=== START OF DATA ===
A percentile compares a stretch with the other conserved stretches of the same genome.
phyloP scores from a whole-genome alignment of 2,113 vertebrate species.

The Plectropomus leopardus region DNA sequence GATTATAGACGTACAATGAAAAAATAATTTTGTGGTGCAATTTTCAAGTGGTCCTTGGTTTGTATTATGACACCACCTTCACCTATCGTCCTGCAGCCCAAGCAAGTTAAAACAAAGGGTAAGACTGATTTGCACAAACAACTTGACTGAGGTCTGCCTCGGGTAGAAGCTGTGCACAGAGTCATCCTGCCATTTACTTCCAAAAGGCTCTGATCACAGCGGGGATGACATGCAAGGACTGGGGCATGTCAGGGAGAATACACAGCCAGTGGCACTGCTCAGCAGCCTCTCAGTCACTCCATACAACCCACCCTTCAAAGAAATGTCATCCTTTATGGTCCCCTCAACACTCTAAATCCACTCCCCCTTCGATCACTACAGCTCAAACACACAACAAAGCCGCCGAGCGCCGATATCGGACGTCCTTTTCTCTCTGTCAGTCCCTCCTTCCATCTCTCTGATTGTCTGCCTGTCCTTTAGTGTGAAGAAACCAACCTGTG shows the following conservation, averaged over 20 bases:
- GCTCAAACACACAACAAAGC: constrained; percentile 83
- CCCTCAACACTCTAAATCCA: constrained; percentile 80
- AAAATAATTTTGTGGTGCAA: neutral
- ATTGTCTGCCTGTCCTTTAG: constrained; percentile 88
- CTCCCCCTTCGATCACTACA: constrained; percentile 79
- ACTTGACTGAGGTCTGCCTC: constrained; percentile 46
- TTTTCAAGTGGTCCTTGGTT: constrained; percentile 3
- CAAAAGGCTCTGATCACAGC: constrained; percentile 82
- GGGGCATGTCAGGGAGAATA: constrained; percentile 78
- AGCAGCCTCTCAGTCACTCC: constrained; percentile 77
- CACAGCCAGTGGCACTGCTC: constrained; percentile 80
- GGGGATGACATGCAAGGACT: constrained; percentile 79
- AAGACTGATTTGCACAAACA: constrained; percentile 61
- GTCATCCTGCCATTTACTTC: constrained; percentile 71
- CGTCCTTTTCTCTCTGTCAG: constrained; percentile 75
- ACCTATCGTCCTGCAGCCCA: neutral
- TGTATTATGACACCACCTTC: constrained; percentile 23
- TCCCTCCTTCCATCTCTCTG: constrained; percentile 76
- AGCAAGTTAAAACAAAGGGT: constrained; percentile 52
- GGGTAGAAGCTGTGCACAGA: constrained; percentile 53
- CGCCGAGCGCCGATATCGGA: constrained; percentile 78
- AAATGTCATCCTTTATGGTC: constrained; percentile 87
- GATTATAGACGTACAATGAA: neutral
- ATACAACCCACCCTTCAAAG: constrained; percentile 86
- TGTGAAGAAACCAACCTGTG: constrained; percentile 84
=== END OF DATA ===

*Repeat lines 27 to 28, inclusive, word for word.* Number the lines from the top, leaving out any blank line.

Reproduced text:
- ATACAACCCACCCTTCAAAG: constrained; percentile 86
- TGTGAAGAAACCAACCTGTG: constrained; percentile 84